Where it’s especially clever is in its deliberate eschewing of religious issues in favour of a far more fundamental concern – water – and a very human story of people embroiled in and affected by the long history of conflict. It takes care to offer balance too and I’m thinking particularly of a powerful scene involving an Israeli border guard that, for all its relatively incidental nature, provides the most effective reminder that there are far more lives – on all sides – touched by the violence than the central family to which Paul attaches himself.

The only faction who perhaps don’t receive an even-handed treatment are the British, as represented by the odious Gerald Lynch, but to say too much about him might entail straying too far into spoiler territory and I’m keen to avoid that.

For me, the only areas in which the book falls a little short of the mark are with the Swede, Lars - whose dialogue is peppered with faltering English and all the Scandinavians I’ve ever met have never suffered anything like that in the language department – and, curiously, in Paul Stokes himself. As a protagonist, Stokes is not unrealistic, but he spends much of the story as a hapless victim, only properly taking control in ending his relationship with Anne, when he’s cowardly and disingenuous, unable to fess up to the real reason it’s all coming apart: namely, his dalliance with Aisha. Not atypical male behaviour, by any stretch of the imagination, but it makes for a somewhat un-empathetic central character. On the other hand, it detracts not one jot from the engrossing and progressively compelling nature of the plot and, moreover, shifts focus of our sympathies onto other characters like Aisha - and even Lars. Thus, it becomes a book not about Paul Stokes, but about the people and the issues around him, which, for my money, is the way it should be.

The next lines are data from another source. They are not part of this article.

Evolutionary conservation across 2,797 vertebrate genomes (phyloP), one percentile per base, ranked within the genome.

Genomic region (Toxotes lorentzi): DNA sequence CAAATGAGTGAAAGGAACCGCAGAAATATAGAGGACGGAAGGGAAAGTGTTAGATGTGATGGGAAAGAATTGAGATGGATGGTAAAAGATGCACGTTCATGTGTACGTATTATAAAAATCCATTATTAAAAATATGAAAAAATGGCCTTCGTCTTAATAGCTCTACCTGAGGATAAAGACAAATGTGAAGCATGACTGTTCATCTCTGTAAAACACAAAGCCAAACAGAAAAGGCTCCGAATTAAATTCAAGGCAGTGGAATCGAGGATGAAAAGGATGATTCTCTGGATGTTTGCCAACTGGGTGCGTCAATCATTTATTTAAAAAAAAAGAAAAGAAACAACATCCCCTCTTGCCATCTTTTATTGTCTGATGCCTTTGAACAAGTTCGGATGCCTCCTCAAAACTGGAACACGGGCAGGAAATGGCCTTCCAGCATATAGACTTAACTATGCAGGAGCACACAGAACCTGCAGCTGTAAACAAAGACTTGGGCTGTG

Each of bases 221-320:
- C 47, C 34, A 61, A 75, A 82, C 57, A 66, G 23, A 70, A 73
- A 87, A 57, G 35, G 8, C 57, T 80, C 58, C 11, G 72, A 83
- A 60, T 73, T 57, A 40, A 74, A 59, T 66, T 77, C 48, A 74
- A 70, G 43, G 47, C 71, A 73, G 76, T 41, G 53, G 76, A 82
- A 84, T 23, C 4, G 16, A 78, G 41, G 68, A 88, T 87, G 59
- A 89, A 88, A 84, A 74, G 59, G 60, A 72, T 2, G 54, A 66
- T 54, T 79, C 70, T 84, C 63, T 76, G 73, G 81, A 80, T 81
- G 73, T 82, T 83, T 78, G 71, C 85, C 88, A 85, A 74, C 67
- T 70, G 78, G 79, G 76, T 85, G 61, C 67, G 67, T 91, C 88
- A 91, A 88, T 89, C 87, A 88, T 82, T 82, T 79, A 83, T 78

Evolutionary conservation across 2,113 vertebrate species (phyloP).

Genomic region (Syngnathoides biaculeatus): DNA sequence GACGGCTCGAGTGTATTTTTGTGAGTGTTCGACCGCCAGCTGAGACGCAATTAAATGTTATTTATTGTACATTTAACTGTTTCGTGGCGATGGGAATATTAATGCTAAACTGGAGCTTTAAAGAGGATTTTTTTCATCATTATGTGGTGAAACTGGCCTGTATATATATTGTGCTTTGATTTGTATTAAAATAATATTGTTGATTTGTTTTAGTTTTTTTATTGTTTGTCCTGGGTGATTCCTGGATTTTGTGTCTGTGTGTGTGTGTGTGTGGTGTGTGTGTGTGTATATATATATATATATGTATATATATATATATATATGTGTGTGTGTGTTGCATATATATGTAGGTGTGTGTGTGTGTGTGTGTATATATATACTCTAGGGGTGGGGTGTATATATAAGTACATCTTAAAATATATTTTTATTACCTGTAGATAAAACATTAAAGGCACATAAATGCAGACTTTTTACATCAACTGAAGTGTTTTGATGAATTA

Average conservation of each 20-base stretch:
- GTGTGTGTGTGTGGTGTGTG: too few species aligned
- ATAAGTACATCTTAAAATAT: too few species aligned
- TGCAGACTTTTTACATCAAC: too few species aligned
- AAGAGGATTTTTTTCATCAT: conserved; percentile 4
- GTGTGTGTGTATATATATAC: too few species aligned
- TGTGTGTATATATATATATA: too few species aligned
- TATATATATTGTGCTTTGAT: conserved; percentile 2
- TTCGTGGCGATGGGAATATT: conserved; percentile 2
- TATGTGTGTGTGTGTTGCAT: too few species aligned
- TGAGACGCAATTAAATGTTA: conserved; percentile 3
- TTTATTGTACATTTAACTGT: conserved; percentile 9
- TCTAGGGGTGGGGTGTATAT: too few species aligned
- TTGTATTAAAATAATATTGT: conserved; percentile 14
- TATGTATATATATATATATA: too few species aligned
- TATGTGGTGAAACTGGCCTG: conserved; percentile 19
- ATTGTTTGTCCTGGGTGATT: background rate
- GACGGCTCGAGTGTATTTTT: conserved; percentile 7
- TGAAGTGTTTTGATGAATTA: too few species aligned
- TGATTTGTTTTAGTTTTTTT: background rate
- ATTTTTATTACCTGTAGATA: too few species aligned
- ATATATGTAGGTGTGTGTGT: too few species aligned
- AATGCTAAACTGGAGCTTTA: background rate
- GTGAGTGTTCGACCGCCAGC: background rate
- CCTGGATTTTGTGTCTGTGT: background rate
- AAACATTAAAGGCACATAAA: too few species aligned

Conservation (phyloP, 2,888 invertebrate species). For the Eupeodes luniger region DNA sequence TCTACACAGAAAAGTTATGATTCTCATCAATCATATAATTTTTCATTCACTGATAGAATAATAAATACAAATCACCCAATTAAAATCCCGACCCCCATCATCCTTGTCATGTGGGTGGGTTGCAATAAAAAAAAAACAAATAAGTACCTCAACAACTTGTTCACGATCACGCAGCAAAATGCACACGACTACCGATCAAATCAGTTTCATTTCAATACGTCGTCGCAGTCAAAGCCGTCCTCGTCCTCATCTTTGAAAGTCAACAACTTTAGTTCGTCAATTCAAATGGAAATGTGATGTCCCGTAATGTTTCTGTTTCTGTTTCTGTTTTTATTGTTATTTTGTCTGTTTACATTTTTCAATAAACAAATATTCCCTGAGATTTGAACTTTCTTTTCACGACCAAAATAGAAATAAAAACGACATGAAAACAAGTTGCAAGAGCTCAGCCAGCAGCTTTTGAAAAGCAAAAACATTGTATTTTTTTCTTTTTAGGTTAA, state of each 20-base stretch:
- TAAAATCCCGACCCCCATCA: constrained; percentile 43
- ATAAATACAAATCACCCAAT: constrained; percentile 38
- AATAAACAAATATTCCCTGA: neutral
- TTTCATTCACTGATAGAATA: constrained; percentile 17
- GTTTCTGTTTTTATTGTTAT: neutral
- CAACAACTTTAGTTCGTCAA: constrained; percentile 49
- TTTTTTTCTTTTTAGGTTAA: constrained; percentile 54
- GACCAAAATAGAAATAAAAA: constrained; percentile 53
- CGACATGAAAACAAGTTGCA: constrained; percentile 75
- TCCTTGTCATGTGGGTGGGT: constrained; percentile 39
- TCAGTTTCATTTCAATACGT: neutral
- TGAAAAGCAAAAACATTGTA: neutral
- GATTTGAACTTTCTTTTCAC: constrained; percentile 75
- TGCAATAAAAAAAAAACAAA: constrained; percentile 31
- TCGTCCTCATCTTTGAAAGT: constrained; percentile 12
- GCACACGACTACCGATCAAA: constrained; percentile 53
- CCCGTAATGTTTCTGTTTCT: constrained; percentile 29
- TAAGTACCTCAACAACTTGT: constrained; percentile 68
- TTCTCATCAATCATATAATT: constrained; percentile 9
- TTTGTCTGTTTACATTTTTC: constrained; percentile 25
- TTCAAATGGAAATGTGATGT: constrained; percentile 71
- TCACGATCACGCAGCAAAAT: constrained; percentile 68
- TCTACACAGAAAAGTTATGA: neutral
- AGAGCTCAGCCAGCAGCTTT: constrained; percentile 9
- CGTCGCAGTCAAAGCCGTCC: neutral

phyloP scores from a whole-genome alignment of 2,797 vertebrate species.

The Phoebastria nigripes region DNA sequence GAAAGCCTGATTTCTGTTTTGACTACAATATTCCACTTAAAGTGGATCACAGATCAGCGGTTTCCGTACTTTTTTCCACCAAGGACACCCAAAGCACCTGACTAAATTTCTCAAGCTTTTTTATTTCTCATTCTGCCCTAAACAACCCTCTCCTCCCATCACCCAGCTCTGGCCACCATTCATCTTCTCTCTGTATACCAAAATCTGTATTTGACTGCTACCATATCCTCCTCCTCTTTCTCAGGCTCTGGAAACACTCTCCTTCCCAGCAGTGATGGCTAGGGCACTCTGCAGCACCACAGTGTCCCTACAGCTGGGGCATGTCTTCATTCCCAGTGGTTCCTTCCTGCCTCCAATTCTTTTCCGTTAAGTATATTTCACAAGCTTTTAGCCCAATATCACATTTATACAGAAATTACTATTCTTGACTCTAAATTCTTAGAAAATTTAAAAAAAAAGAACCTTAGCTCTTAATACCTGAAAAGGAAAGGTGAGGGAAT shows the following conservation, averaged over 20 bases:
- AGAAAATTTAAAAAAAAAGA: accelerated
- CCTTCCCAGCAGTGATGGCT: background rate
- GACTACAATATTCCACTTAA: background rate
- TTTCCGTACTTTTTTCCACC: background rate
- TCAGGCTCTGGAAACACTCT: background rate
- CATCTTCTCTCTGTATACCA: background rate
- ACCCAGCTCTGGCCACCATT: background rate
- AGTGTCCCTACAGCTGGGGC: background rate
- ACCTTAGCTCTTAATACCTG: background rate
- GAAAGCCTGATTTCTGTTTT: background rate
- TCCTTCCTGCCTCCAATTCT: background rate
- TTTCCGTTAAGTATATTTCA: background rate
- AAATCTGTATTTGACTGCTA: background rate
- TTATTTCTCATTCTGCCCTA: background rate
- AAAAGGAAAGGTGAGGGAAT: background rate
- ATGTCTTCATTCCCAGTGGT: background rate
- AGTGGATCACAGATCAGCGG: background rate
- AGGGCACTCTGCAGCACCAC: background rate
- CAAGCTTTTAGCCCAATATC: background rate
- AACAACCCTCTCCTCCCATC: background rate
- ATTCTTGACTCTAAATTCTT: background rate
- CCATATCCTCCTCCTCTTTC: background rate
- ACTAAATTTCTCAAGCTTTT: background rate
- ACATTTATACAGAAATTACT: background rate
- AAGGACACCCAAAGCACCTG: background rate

In a similar way – without giving the game away – come story end, I found myself hankering for some additional coda, but against that, on reflection, I have no idea what more might be said and so I’m obliged to conclude that it delivers the perfect end note.

Really, there’s a lot more to be said about Olives - it's one of those books that could easily become a talking point - but we would end up peppering the review with spoilers and, trust me, you’re better off giving it a read and allowing it to provoke your own set of thoughts. And provoke them it will.

Intelligent and accomplished, this is a well-judged thriller, smouldering at first but growing steadily more explosive and with a distinctive flavour of its own, courtesy of its setting and its author’s informed perspective. And if your understanding of Jordan extends little further than Katie Price, then you could stand to have your horizons broadened.

The walls of mainstream publishing are a long way off tumbling down. Meanwhile, there are a great many - too many - independent authors out there, clamouring for your attention. Picking out the good ones can be like finding the best tea leaf in a bag of Tetley.

But even if you don’t think this will be your cup of tea, go and have a read of the sample: HERE. (Click on the image to Look Inside)

If you like the taste, pop it in your Kindle, sit back and let it brew. Give it the time it deserves and this is a read that will reward.